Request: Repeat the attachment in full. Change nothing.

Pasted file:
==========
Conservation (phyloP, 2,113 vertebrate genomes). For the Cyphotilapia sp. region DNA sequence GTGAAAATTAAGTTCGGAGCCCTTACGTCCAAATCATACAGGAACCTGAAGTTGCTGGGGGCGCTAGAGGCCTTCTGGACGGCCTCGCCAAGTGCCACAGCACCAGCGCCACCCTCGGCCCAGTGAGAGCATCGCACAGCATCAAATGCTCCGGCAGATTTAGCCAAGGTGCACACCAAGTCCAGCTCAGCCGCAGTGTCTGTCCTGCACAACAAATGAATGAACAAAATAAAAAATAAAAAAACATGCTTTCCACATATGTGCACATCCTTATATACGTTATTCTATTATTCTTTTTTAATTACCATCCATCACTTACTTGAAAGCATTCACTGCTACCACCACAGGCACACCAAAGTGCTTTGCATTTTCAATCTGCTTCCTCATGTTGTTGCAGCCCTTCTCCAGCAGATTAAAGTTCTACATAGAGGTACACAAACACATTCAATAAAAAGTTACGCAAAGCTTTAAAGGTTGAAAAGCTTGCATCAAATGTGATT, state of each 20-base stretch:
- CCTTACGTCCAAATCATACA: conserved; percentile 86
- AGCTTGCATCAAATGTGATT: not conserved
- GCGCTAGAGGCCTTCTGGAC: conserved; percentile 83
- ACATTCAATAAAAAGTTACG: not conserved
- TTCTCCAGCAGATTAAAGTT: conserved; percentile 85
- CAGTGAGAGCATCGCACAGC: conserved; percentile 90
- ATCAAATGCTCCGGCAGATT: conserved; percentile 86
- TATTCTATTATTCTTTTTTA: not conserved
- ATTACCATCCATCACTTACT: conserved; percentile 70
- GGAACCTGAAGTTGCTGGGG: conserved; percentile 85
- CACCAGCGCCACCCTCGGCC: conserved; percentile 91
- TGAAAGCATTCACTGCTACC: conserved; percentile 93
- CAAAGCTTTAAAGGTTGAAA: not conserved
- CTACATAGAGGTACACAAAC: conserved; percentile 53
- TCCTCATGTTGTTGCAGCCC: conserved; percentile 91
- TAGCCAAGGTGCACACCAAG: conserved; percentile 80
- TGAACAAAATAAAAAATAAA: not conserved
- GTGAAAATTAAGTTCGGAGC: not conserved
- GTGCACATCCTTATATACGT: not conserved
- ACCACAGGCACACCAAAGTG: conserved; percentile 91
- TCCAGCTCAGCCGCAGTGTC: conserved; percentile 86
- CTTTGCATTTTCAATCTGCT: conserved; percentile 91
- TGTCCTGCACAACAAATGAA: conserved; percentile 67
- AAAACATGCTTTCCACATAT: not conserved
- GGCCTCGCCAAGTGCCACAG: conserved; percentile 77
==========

Conservation (phyloP, 2,113 vertebrate genomes). For the Cyphotilapia sp. region DNA sequence GTGAAAATTAAGTTCGGAGCCCTTACGTCCAAATCATACAGGAACCTGAAGTTGCTGGGGGCGCTAGAGGCCTTCTGGACGGCCTCGCCAAGTGCCACAGCACCAGCGCCACCCTCGGCCCAGTGAGAGCATCGCACAGCATCAAATGCTCCGGCAGATTTAGCCAAGGTGCACACCAAGTCCAGCTCAGCCGCAGTGTCTGTCCTGCACAACAAATGAATGAACAAAATAAAAAATAAAAAAACATGCTTTCCACATATGTGCACATCCTTATATACGTTATTCTATTATTCTTTTTTAATTACCATCCATCACTTACTTGAAAGCATTCACTGCTACCACCACAGGCACACCAAAGTGCTTTGCATTTTCAATCTGCTTCCTCATGTTGTTGCAGCCCTTCTCCAGCAGATTAAAGTTCTACATAGAGGTACACAAACACATTCAATAAAAAGTTACGCAAAGCTTTAAAGGTTGAAAAGCTTGCATCAAATGTGATT, state of each 20-base stretch:
- CCTTACGTCCAAATCATACA: conserved; percentile 86
- AGCTTGCATCAAATGTGATT: not conserved
- GCGCTAGAGGCCTTCTGGAC: conserved; percentile 83
- ACATTCAATAAAAAGTTACG: not conserved
- TTCTCCAGCAGATTAAAGTT: conserved; percentile 85
- CAGTGAGAGCATCGCACAGC: conserved; percentile 90
- ATCAAATGCTCCGGCAGATT: conserved; percentile 86
- TATTCTATTATTCTTTTTTA: not conserved
- ATTACCATCCATCACTTACT: conserved; percentile 70
- GGAACCTGAAGTTGCTGGGG: conserved; percentile 85
- CACCAGCGCCACCCTCGGCC: conserved; percentile 91
- TGAAAGCATTCACTGCTACC: conserved; percentile 93
- CAAAGCTTTAAAGGTTGAAA: not conserved
- CTACATAGAGGTACACAAAC: conserved; percentile 53
- TCCTCATGTTGTTGCAGCCC: conserved; percentile 91
- TAGCCAAGGTGCACACCAAG: conserved; percentile 80
- TGAACAAAATAAAAAATAAA: not conserved
- GTGAAAATTAAGTTCGGAGC: not conserved
- GTGCACATCCTTATATACGT: not conserved
- ACCACAGGCACACCAAAGTG: conserved; percentile 91
- TCCAGCTCAGCCGCAGTGTC: conserved; percentile 86
- CTTTGCATTTTCAATCTGCT: conserved; percentile 91
- TGTCCTGCACAACAAATGAA: conserved; percentile 67
- AAAACATGCTTTCCACATAT: not conserved
- GGCCTCGCCAAGTGCCACAG: conserved; percentile 77